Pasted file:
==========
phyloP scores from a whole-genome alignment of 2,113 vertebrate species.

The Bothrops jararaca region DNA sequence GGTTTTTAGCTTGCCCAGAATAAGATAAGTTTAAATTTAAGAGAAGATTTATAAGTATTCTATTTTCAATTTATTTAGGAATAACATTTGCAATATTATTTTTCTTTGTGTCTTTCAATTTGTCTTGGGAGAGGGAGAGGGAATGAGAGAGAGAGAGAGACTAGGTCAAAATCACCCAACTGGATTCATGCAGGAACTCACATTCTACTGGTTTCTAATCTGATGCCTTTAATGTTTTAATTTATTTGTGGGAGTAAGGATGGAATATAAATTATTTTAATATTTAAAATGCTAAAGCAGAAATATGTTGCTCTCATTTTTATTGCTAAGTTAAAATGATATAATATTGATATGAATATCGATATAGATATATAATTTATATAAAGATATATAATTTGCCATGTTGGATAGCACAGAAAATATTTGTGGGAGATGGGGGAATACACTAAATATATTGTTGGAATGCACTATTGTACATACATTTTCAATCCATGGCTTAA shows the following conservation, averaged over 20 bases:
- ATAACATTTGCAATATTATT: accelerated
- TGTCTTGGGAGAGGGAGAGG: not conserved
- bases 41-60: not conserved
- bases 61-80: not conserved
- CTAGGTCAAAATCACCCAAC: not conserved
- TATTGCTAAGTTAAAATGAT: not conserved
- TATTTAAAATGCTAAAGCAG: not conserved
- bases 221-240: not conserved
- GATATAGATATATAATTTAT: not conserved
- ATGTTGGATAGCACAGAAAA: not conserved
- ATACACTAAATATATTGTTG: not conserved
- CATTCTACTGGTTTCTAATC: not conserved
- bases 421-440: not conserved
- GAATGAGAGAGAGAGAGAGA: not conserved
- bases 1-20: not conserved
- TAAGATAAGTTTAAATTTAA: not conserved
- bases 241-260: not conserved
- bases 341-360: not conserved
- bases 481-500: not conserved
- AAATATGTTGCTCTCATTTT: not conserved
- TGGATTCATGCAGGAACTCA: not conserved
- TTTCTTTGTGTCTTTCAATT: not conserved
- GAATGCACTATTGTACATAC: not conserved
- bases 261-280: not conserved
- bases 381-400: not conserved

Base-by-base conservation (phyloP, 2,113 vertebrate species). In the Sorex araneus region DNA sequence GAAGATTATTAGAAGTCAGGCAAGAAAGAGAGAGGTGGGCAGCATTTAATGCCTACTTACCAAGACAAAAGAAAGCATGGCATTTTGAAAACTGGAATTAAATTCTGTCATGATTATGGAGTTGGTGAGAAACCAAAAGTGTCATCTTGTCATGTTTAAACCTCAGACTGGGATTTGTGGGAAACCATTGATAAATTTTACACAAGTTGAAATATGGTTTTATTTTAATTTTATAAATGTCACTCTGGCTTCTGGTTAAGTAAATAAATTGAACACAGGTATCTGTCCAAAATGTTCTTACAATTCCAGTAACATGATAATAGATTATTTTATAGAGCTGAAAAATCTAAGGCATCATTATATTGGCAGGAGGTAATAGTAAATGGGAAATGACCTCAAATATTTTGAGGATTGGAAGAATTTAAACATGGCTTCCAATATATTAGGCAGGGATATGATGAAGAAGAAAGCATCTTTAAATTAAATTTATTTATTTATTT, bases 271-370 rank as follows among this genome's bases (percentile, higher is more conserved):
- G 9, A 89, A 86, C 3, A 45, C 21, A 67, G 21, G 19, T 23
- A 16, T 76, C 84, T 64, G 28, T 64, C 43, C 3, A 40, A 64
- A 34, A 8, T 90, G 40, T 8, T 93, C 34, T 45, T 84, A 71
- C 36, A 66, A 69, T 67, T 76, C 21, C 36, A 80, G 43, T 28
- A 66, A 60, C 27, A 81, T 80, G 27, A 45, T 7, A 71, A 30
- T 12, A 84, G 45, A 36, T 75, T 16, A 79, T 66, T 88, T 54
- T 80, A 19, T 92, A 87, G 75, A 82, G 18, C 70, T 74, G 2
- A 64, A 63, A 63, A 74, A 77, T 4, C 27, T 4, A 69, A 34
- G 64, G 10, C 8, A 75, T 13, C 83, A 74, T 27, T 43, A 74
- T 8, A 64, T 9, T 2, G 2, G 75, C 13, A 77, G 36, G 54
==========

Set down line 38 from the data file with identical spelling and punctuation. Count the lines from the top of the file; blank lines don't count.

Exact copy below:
- T 8, A 64, T 9, T 2, G 2, G 75, C 13, A 77, G 36, G 54